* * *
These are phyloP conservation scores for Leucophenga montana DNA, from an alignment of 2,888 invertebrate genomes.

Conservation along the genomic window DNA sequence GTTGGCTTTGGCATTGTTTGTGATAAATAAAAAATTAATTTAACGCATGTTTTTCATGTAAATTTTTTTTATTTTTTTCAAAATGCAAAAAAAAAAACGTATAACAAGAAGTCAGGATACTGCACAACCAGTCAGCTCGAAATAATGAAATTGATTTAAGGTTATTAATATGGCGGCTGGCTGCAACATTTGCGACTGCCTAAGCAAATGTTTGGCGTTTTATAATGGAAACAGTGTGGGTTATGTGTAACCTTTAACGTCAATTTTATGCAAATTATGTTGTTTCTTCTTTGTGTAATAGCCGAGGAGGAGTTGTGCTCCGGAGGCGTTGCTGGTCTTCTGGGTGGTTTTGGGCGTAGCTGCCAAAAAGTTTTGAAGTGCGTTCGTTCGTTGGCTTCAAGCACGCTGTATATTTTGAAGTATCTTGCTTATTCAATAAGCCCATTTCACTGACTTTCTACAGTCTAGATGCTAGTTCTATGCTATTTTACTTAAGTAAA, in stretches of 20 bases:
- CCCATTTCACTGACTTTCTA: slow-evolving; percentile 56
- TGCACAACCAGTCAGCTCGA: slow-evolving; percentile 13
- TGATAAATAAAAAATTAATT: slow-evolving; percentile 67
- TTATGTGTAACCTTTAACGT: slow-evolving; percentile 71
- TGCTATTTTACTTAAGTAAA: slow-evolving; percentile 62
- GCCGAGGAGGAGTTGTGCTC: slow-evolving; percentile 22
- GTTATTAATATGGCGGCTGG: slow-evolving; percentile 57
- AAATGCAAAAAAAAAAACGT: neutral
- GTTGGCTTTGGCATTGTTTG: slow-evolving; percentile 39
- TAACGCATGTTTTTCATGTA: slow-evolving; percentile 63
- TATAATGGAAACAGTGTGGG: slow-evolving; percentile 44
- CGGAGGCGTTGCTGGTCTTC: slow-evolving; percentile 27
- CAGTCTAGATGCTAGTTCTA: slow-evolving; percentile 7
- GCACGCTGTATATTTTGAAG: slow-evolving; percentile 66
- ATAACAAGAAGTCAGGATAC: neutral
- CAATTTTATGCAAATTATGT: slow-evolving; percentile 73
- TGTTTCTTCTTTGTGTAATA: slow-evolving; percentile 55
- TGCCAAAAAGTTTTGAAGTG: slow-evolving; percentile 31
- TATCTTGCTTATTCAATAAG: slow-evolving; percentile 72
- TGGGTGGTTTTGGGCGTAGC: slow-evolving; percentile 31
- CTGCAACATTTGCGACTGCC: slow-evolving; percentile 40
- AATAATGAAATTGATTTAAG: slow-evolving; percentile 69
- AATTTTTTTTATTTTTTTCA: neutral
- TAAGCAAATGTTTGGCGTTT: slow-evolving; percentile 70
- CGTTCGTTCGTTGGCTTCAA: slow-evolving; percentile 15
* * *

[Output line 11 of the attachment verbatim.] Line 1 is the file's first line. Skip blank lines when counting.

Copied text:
- GTTGGCTTTGGCATTGTTTG: slow-evolving; percentile 39